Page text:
BEIRUT (Reuters) - Ministers from Lebanon's Hezbollah movement and its political allies will resign on Wednesday, forcing the collapse of Prime Minister Saad al-Hariri's government, political sources said.

"The resignation statement has been written and will be announced at 4.30 p.m. (10:30 a.m. ET)," said a senior political source, who asked not to be named. Eleven ministers would quit, enough to automatically bring down the government, he said.

Lebanese politicians on Tuesday said Saudi Arabia and Syria had failed to forge a deal to curb political tensions in Lebanon over a U.N.-backed tribunal set up to try the killers of Hariri's father, former Prime Minister Rafik al-Hariri.

Disagreements over the investigation had paralyzed the "unity" government and revived fears of sectarian conflict.

The tribunal prosecutor is expected to issue draft indictments this month and Hezbollah leader Sayyed Hassan Nasrallah has said he expects members of the group to be accused of involvement.

Hezbollah has denied any role in the 2005 bombing which killed Rafik al-Hariri and 22 others. It has denounced the tribunal as an "Israeli project" and urged Saad al-Hariri to reject its findings -- a demand he has resisted.

Hariri was due to meet U.S. President Barack Obama in Washington around the time of the planned resignation announcement.

Gebran Bassil, a Christian government minister allied to Hezbollah, said Hariri had rejected demands for an urgent session of cabinet to discuss Hezbollah's insistence that Lebanon withdraw all cooperation with the special tribunal.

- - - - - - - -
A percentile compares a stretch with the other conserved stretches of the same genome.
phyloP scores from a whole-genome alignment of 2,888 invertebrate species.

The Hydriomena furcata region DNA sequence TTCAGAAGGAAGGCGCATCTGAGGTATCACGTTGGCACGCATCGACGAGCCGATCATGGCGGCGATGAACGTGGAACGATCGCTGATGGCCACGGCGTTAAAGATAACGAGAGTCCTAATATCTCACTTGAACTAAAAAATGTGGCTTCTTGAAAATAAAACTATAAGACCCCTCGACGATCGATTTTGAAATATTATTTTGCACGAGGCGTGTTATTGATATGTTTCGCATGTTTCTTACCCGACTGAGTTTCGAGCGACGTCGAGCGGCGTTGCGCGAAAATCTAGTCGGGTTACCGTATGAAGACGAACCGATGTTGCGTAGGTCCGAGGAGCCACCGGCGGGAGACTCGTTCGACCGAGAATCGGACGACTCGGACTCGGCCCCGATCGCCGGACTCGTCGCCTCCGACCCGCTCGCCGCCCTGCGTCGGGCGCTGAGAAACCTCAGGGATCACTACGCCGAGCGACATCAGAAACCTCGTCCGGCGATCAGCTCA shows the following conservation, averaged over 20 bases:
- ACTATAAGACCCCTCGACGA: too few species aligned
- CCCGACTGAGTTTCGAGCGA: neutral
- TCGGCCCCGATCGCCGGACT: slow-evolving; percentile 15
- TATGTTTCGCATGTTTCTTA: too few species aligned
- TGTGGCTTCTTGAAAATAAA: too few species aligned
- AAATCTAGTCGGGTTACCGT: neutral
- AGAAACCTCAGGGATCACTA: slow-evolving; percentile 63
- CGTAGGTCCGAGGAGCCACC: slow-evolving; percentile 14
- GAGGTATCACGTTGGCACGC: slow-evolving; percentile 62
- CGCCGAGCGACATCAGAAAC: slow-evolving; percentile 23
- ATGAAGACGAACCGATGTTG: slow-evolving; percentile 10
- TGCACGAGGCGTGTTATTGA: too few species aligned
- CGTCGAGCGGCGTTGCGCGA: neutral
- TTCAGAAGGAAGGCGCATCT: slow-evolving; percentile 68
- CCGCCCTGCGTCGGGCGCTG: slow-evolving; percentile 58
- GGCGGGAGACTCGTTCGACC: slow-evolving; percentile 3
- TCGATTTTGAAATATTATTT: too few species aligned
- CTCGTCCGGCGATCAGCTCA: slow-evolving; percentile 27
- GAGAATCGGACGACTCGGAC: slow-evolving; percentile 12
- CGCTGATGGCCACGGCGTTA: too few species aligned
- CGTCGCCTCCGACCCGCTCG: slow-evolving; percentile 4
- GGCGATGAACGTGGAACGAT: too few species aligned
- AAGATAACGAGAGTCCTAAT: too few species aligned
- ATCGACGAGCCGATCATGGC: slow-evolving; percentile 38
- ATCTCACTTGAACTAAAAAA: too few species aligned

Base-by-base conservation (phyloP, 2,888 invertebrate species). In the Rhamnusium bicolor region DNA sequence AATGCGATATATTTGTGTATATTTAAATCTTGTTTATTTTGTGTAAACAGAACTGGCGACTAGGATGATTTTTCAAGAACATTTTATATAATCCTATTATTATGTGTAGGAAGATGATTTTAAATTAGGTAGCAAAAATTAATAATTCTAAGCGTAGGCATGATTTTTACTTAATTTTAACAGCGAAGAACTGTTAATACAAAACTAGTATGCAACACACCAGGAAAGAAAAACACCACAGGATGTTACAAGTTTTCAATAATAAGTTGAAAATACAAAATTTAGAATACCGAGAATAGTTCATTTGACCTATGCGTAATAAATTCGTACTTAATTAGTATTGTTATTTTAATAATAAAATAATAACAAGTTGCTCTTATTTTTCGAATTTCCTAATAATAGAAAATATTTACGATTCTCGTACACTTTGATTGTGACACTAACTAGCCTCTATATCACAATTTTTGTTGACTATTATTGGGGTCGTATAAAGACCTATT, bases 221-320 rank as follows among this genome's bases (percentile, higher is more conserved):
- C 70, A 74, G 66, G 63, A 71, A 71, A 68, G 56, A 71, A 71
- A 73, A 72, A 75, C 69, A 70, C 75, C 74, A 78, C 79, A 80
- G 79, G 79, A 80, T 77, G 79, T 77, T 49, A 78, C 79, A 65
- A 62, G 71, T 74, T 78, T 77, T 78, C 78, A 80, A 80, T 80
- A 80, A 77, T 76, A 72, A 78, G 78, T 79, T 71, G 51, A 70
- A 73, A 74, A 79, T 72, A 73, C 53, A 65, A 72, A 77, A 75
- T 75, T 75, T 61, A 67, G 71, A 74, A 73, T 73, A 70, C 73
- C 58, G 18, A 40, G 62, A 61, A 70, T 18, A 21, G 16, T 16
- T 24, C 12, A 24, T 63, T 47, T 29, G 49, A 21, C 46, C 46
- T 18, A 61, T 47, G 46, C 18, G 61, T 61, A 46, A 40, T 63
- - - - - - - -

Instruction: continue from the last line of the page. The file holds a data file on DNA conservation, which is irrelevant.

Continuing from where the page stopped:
"The grace period has ended, and the waiting stage that we lived through without any result has ended," he told Reuters.

Hezbollah minister Mohammad Fneish blamed the United States for obstructing attempts by Riyadh and Damascus to find a solution. "There were Arab efforts that gave us the chance to work positively... These efforts have not worked because of American intervention," he said.

Hilal Khashan, professor of political science at the American University in Beirut, said Washington had "vetoed" the Saudi-Syrian initiative and there was little prospect of a new government being formed quickly.

He said Hezbollah was unlikely to repeat the events of May 2008, when gunmen took over Beirut in protest over government steps against the Shi'ite militant movement, but he did not rule out demonstrators taking to the streets.

"The phenomenon of food riots is spreading in the Arab world, so the opposition may shield itself behind popular demands for combating inflation," he said.

Beirut's bourse fell more than 3.0 percent in response to the political turmoil, with shares in market heavyweight Solidere, which has led the reconstruction of Beirut since the 1975-1990 civil war, dropping as much as 7.8 percent.

"(Because) the agreement between Saudi Arabia and Syria was blocked, we have seen a sell-off," said Louis Karam, senior investment adviser at Arab Finance Corporation.

Mochila insert follows.